Last Updated on Tuesday, 30 May 2023, 23:35 by Denis Chabrol
The International Decade for People of African Descent Assembly-Guyana (IDPADA-G) on Tuesday told the United Nations (UN) permanent forum for the people of African descent that the time has come for Guyana and other Caribbean states to assess and compensate Afro-Guyanese for their contribution to the development of the country.
“It is imperative that the government establishes a national commission which encompasses two national assessments of African Guyanese contributions to the development of Guyana with a view to compensation ,” Attorney-at-Law Nigel Hughes told the forum being held at the UN Headquarters in New York.
Appearing before the forum, he said assessors should use the 1948-1949 Venn Commission of Inquiry Report into the operations of the sugar industry as that document contains evidence of enslaved Africans’ contribution to the development of then British Guiana’s sugar industry “under inhuman conditions without compensation.” He noted that the inquiry found, among other things, the colonial enterprise required hand labour to transform 15,000 square miles of coastal swamp land to sugar cultivation as well as the hydraulics of hand labour for 100 million tonnes.
Mr Hughes also recommended that States be asked to provide data to report to the Permanent Forum or a UN special mechanism on steps taken towards reparatory justice for persons of African descent to all sectors. He said IDPADA-G members believed that global reparatory justice required more than just providing support to the Caribbean Community (CARICOM) Committee for reparations.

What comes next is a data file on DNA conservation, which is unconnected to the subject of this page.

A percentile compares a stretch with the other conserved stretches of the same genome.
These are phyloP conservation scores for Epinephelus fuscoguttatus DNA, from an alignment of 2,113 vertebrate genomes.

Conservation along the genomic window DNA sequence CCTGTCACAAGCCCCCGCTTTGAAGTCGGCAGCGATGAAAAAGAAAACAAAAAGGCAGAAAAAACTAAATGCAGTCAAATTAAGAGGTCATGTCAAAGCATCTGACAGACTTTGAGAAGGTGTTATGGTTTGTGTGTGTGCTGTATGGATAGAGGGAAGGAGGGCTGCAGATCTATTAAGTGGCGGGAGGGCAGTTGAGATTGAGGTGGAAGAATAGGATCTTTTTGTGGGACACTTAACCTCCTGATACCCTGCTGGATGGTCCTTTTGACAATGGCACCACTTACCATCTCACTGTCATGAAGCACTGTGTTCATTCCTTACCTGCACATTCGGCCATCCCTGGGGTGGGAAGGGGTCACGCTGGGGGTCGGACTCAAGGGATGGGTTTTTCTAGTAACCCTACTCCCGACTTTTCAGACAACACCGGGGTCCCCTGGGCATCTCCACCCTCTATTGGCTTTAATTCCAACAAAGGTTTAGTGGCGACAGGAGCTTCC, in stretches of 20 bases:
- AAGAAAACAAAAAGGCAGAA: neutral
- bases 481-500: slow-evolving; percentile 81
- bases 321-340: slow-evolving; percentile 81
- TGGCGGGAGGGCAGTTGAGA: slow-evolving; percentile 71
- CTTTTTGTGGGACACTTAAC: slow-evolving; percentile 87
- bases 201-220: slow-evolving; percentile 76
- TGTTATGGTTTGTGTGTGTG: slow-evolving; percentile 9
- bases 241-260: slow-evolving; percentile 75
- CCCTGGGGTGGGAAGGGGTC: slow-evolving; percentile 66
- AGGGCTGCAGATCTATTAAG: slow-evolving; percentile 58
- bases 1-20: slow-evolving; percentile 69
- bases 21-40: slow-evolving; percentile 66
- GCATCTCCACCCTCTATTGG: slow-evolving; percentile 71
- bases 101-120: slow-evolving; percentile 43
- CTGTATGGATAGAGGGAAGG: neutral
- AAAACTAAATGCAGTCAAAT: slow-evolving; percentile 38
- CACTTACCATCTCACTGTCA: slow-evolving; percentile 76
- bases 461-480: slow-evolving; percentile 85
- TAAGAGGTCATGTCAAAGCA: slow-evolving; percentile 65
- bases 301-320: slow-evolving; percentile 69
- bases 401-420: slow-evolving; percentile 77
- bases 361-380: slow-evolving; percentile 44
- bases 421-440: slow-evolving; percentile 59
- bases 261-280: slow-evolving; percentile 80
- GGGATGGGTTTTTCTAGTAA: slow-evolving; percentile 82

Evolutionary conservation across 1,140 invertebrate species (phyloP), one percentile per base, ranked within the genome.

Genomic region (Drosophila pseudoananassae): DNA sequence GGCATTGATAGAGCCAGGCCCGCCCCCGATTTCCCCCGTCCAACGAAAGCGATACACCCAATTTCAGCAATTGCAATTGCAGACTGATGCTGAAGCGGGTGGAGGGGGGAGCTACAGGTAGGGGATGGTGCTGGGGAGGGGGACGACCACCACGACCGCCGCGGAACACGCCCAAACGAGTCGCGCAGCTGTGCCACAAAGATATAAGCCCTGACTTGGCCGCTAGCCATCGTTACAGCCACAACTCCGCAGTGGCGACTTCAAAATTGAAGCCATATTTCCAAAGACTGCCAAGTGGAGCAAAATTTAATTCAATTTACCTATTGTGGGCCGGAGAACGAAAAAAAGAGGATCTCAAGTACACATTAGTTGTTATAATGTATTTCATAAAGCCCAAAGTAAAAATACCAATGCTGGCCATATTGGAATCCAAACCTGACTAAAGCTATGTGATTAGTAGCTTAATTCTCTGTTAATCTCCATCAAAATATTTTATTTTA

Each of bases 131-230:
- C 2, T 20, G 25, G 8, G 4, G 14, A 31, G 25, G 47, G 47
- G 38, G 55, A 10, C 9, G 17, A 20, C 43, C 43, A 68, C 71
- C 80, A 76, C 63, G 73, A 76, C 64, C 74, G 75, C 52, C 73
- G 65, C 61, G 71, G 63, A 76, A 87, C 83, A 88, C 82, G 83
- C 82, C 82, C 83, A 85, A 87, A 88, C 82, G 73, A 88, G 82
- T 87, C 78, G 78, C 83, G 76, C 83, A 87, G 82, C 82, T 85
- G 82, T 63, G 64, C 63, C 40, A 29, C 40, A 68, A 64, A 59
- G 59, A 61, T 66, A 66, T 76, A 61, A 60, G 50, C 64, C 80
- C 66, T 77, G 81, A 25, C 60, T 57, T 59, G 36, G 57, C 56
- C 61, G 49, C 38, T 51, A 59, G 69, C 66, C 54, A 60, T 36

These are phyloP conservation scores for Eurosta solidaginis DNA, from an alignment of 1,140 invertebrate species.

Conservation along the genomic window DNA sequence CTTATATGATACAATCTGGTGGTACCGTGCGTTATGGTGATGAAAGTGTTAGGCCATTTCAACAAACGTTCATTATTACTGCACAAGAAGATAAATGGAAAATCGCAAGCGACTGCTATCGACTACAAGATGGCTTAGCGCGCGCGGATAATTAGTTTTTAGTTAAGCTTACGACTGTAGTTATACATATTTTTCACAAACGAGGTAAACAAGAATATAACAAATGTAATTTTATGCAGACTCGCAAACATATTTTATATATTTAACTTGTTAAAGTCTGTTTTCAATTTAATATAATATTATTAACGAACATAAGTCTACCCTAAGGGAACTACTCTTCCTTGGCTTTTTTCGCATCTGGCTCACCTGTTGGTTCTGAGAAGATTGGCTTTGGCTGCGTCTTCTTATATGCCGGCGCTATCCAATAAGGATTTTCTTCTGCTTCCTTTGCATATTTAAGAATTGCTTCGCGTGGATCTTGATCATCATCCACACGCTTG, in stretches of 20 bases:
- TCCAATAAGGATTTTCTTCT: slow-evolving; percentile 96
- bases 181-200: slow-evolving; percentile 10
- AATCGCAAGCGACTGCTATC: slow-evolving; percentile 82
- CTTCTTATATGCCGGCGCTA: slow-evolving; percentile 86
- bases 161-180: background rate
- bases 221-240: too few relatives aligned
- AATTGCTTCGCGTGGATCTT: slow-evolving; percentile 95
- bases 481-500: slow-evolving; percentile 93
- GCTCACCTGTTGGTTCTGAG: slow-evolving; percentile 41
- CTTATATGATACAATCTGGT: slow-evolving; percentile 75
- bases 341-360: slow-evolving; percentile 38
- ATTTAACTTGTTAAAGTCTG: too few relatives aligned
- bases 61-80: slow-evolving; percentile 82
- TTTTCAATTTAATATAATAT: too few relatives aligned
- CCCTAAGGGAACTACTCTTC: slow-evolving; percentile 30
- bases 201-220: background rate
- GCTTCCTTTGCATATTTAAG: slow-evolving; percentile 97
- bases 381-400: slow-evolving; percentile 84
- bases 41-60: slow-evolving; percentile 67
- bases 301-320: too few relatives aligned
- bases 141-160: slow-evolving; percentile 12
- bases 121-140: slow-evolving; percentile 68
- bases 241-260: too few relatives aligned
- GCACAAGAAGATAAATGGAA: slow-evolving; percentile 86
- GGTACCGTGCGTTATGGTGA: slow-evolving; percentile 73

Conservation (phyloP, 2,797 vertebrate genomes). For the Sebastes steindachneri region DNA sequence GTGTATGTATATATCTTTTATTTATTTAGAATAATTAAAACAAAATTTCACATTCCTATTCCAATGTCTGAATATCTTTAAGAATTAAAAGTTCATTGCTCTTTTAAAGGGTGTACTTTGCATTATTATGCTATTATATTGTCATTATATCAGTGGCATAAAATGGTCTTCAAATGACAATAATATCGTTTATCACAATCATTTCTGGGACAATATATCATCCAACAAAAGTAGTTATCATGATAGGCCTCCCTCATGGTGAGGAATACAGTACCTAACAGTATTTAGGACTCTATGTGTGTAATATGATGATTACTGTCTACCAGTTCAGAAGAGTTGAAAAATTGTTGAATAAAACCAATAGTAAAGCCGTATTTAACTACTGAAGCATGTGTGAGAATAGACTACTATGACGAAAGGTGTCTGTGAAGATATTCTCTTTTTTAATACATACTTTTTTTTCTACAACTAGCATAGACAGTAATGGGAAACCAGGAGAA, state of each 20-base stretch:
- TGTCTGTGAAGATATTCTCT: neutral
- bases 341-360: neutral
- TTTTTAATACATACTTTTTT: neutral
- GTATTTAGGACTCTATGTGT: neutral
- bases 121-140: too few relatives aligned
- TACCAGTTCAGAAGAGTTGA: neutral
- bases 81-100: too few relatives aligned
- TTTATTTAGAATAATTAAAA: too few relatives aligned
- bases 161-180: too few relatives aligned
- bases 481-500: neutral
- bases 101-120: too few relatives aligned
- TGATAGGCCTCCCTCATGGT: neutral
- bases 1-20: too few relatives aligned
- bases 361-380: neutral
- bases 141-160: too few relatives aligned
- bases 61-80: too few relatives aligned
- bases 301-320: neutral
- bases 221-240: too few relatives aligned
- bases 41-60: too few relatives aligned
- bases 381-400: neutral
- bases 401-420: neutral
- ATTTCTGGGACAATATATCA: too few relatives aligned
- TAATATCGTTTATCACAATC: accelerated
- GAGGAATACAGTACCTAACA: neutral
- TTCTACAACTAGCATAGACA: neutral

The IDPADA-G representative lamented that the recommendations of the 2018 Land Commission of Inquiry Report have not been implemented, and no action on the Dutch apology for the benefit of African Guyanese. The Netherlands has apologised for slavery in the Dutch Caribbean islands and Suriname but not Guyana where the Dutch had operated plantations with enslaved Africans.
Despite President Irfaan Ali’s global support for reparations and restorative justice and that his government would work towards the goal of eliminating racism, Mr Hughes said the reality proved otherwise. “The situation in Guyana reveals too many instances of State oppression and exacerbation of racial tensions,” he said, citing the withdrawal of a government subsidy to IDPADA-G and adverse impact on its work “based on a perception that the organisation holds an opposing view to the government.” The Guyana government had accused IDPADA-G of failing to distribute millions of Guyana dollars to ordinary Afro-Guyanese.
The IDPADA-G official indicated that the Guyana government’s pictorial portrayal of racial unity was a farce. “Greater equity in Guyana cannot be achieved through photo opportunities with African Guyanese citizens,” he said in clear references to numerous pictures mainly by President Ali and Vice President Bharrat Jagdeo with Afro-Guyanese.
The Guyana government’s representative to the UN permanent forum for the people of African descent agenda was government minister Oneidge Walrond who pointed out that Guyana has sufficient legal and constitutional safeguards and opportunities for redress against acial discrimination.